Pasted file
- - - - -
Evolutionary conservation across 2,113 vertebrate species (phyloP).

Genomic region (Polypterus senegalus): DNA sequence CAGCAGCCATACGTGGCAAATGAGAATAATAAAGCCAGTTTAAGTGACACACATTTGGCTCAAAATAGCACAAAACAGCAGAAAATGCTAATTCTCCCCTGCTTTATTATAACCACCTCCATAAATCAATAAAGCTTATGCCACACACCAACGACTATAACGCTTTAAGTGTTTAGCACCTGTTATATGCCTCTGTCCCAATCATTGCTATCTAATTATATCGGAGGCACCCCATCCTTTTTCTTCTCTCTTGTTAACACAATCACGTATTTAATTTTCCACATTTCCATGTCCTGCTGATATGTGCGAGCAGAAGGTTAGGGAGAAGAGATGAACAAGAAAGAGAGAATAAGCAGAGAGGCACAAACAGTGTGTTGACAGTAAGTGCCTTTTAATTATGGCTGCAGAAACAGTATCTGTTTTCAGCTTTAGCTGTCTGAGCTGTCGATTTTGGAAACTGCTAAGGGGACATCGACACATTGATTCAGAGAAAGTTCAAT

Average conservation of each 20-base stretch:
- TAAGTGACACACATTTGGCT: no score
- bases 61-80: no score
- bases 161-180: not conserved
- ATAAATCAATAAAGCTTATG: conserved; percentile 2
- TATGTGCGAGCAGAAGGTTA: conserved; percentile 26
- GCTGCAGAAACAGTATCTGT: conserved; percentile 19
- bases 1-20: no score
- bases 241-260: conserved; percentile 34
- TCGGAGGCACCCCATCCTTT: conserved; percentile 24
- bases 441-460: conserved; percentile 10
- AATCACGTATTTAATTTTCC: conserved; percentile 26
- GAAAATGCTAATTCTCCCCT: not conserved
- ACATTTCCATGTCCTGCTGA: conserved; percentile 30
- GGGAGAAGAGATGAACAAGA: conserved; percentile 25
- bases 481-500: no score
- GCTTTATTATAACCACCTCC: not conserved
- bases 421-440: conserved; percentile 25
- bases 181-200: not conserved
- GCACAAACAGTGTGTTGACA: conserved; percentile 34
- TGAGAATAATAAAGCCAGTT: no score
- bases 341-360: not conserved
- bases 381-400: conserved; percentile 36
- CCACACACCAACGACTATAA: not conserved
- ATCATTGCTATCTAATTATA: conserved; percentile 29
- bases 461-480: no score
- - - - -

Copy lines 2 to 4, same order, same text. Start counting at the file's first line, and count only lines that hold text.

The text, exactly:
Genomic region (Polypterus senegalus): DNA sequence CAGCAGCCATACGTGGCAAATGAGAATAATAAAGCCAGTTTAAGTGACACACATTTGGCTCAAAATAGCACAAAACAGCAGAAAATGCTAATTCTCCCCTGCTTTATTATAACCACCTCCATAAATCAATAAAGCTTATGCCACACACCAACGACTATAACGCTTTAAGTGTTTAGCACCTGTTATATGCCTCTGTCCCAATCATTGCTATCTAATTATATCGGAGGCACCCCATCCTTTTTCTTCTCTCTTGTTAACACAATCACGTATTTAATTTTCCACATTTCCATGTCCTGCTGATATGTGCGAGCAGAAGGTTAGGGAGAAGAGATGAACAAGAAAGAGAGAATAAGCAGAGAGGCACAAACAGTGTGTTGACAGTAAGTGCCTTTTAATTATGGCTGCAGAAACAGTATCTGTTTTCAGCTTTAGCTGTCTGAGCTGTCGATTTTGGAAACTGCTAAGGGGACATCGACACATTGATTCAGAGAAAGTTCAAT

Average conservation of each 20-base stretch:
- TAAGTGACACACATTTGGCT: no score